Health guides work to convince Native Americans to try Obamacare

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When he learns that signing up for Medicaid will mean he can visit a nearby hospital in Española instead of traveling to Santa Fe for urgent care, the Native American man sits back in his chair, eyebrows arched. Then he smiles.

“Cool! Oh that’s good,” the gray-haired, middle-aged man from Ohkay Owingeh Pueblo says.

He explains that he’s never had health insurance. His entire life he’s visited clinics and hospitals staffed by the federal Indian Health Service (IHS) agency – a system of care for Native Americans whose director and others say is perennially underfunded. The federal government spends less per capita on health care for Native Americans than it does inmates.

Resulting problems in the IHS system, which is similar to the federal health-care system for military veterans, include rationing of care when funding for the fiscal year runs out, long waiting lists and denials of referrals to specialty care that leave many Natives with delayed care and medical debt.

By helping them sign up for the newly expanded Medicaid program or private insurance through a virtual marketplace, the Affordable Care Act, commonly known as Obamacare, aims to better the health-care situation for Native Americans and others. Some are newly eligible for Medicaid, which, for Native Americans, is a chance to sidestep long waiting lists in the IHS system with funding from another government-run program. For those who make too much money to qualify for Medicaid, Obamacare offers the virtual marketplace to find private insurance at a lower cost.

Across a small conference table from the gray-haired man, health guide Erik Lujan, who is tasked with helping people sign up for Medicaid or a private insurance plan, is typing away. The man qualifies for Medicaid, so Lujan is helping him enroll during the meeting at the Ohkay Owingeh Indian Pueblo tribal office near Española. (Several of Lujan’s clients agreed to let a reporter sit in on the process in mid-December on the condition that New Mexico In Depth not use their names.)

Since the IHS clinic eight miles away, at Santa Clara Pueblo, was closed by flooding in September, the Ohkay Owingeh man had to travel to the Santa Fe Indian Hospital instead. Living off $400 a month in unemployment insurance – money he also uses to help his folks – it’s not easy to scrape together gas money for the approximately 60 mile round trip, he says.

The man still has medical bills from when the IHS referred him to Christus St. Vincent Hospital in Santa Fe and, he says, refused to cover the cost of treatment for a cut to his head suffered during a fall.

It falls to guides like Lujan to convince Native Americans that, with new options offered through Obamacare, delayed care and personal medical debt can be a thing of the past.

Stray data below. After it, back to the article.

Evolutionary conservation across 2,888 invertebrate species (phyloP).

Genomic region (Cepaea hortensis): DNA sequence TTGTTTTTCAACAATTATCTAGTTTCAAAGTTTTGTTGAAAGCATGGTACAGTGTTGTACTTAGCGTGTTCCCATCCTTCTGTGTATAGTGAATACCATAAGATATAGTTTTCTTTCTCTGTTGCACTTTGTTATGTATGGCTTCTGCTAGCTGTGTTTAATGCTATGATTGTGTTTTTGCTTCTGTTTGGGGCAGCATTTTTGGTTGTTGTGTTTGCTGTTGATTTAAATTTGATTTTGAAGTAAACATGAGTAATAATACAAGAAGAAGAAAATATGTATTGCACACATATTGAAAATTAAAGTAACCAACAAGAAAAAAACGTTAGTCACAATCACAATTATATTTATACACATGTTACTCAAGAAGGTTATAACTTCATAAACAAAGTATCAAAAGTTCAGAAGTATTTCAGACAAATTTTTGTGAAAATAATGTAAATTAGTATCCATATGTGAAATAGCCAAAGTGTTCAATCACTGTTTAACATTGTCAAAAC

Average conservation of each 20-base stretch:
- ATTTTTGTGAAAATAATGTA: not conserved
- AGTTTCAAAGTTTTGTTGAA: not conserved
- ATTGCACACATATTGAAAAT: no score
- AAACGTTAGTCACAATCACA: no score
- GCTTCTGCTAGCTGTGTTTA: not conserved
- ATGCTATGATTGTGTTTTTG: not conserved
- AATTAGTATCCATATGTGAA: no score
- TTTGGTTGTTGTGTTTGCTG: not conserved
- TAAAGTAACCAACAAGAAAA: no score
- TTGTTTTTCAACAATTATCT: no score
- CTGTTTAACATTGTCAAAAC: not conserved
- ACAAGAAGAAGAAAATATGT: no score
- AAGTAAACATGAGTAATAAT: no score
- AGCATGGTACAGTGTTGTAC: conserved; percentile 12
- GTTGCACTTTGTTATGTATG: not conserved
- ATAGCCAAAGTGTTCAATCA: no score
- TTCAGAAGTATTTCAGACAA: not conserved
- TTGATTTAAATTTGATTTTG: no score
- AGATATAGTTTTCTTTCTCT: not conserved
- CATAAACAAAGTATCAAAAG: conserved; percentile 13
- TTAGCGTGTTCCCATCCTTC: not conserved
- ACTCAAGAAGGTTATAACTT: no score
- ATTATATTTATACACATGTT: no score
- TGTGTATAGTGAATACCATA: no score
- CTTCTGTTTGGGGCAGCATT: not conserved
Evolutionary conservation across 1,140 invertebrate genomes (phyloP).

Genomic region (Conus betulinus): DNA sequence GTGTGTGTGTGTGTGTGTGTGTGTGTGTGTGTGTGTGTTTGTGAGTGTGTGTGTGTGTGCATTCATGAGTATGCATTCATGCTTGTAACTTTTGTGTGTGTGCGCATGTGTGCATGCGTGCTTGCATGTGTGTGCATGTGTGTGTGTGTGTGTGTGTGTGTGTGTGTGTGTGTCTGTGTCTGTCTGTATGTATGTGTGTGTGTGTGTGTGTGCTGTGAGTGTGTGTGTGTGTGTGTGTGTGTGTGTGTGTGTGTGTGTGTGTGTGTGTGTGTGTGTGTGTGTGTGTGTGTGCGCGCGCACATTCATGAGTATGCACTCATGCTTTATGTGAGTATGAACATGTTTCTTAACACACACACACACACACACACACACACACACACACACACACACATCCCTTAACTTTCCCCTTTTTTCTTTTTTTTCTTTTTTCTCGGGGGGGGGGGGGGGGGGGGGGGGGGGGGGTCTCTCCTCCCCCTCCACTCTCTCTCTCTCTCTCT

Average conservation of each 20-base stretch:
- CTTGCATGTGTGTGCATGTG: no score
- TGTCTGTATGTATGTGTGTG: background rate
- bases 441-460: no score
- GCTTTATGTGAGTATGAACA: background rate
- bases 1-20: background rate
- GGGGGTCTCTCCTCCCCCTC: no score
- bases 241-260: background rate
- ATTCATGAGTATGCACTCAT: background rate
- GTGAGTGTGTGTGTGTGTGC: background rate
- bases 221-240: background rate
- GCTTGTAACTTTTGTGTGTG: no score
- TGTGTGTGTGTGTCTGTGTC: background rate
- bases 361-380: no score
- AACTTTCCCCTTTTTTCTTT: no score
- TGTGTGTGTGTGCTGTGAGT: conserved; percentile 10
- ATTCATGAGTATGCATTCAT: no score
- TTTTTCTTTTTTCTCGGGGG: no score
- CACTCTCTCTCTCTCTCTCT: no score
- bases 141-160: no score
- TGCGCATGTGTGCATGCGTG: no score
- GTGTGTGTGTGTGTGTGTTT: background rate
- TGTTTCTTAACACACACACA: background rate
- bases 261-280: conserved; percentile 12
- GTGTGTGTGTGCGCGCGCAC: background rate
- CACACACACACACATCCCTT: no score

Under Obamacare, Native Americans who meet certain income criteria cannot be charged copays or deductibles, and once they have Medicaid or private insurance, IHS referrals shouldn’t be a problem, he explains.

Like Lujan, each health guide carries Wi-Fi-equipped laptops and portable scanners that allow them to help Natives apply for Exchange or Medicaid insurance electronically from kitchen tables or senior centers from Shiprock to Mescalero. Where there’s no local Internet access, paper forms can be filled in by hand and scanned.

After about an hour of helping the gray-haired man with his Medicaid application, Lujan feeds the man’s photo ID through a portable scanner, sending it to the state’s Human Services Department. The application is complete.

Before standing, the man invites Lujan, whose family is from the Taos and Ohkay Owingeh pueblos, to his family home for the upcoming Turtle Dance, an annual community feast. The two compare notes about which of their families’ young men would be dancing in the Dec. 26 event.

Lujan was recently certified as a health guide, one of 29 working for a nonprofit the state hired to help Native Americans sign up for the state’s marketplace, known as the Health Insurance Exchange. Obamacare requires that guides help people apply for Medicaid if they don’t have annual incomes high enough to pay for an Exchange policy (less than 138 percent of the federal poverty level — more than $15,856 for an individual or more than $32,499 for a family of four).

So Lujan spends much of his time helping people at the Ohkay Owingeh, Taos and Tesuque pueblos apply for the newly-expanded Medicaid public insurance program as part of his job with Native American Professional Parent Resources, an Albuquerque nonprofit whose mission is to help support healthy Native American children and families.

Lujan has been traveling across much of New Mexico for more than a year, visiting 11 of the state’s 19 Indian pueblos to explain Obamacare at community meetings, health fairs and senior centers. He deciphers the tangle of health-care acronyms and policies that can make discussions a daunting prospect, fielding questions about coverage and denied care.

Obamacare will ‘transform Indian health’